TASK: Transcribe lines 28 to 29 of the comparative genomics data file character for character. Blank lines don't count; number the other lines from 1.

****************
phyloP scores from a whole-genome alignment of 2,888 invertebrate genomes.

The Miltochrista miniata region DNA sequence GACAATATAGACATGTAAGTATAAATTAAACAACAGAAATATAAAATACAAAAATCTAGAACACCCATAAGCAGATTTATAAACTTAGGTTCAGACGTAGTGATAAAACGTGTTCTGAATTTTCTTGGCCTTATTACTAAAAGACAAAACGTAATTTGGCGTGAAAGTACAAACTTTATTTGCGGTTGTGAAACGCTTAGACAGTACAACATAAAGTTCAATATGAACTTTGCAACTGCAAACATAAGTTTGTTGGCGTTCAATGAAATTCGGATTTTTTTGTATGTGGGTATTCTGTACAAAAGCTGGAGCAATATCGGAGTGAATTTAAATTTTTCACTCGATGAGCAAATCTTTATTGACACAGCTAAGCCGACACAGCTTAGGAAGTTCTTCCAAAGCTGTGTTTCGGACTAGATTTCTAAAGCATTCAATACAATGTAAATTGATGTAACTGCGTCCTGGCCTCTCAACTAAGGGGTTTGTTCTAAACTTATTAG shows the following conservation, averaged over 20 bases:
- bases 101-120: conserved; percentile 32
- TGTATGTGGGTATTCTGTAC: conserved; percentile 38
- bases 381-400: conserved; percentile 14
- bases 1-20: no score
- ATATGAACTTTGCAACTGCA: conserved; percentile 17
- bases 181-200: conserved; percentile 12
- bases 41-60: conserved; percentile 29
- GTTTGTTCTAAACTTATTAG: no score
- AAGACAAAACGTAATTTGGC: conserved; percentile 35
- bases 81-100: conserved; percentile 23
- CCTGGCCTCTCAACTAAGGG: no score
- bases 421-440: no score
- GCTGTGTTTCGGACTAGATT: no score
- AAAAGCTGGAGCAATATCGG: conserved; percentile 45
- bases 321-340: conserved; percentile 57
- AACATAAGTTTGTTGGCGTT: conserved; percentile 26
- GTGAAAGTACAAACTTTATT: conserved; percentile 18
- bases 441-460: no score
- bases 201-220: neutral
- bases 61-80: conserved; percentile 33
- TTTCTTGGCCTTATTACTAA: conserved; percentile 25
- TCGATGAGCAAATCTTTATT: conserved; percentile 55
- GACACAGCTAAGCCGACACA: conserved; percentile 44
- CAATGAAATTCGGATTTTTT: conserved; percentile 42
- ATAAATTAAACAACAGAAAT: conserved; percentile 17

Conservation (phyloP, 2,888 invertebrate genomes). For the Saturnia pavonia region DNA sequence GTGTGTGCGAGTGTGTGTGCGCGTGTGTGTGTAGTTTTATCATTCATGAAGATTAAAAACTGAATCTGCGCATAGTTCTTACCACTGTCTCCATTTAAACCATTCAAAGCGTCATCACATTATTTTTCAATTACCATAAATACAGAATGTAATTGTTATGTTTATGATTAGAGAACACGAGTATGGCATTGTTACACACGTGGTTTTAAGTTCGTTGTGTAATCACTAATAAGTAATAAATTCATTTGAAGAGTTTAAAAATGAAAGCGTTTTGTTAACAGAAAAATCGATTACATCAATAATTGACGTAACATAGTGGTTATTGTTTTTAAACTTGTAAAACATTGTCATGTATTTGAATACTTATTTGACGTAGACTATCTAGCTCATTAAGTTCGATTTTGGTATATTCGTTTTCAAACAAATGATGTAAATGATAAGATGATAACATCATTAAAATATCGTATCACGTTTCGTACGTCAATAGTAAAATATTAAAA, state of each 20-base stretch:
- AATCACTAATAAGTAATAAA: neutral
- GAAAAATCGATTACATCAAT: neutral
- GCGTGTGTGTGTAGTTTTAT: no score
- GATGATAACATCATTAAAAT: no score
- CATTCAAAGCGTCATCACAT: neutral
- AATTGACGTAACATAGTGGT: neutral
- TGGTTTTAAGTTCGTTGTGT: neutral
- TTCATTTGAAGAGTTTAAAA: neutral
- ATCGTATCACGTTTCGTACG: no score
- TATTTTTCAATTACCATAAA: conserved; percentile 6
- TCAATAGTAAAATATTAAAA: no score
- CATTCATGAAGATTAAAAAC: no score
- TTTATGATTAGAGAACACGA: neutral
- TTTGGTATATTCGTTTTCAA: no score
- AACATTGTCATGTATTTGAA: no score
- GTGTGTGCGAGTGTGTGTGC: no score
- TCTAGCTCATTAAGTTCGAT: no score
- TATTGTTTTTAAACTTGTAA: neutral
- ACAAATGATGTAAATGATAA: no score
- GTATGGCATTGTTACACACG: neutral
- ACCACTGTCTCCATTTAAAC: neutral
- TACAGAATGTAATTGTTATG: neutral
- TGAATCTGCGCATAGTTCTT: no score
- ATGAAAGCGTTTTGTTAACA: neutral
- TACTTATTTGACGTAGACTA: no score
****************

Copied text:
Conservation (phyloP, 2,888 invertebrate genomes). For the Saturnia pavonia region DNA sequence GTGTGTGCGAGTGTGTGTGCGCGTGTGTGTGTAGTTTTATCATTCATGAAGATTAAAAACTGAATCTGCGCATAGTTCTTACCACTGTCTCCATTTAAACCATTCAAAGCGTCATCACATTATTTTTCAATTACCATAAATACAGAATGTAATTGTTATGTTTATGATTAGAGAACACGAGTATGGCATTGTTACACACGTGGTTTTAAGTTCGTTGTGTAATCACTAATAAGTAATAAATTCATTTGAAGAGTTTAAAAATGAAAGCGTTTTGTTAACAGAAAAATCGATTACATCAATAATTGACGTAACATAGTGGTTATTGTTTTTAAACTTGTAAAACATTGTCATGTATTTGAATACTTATTTGACGTAGACTATCTAGCTCATTAAGTTCGATTTTGGTATATTCGTTTTCAAACAAATGATGTAAATGATAAGATGATAACATCATTAAAATATCGTATCACGTTTCGTACGTCAATAGTAAAATATTAAAA, state of each 20-base stretch:
- AATCACTAATAAGTAATAAA: neutral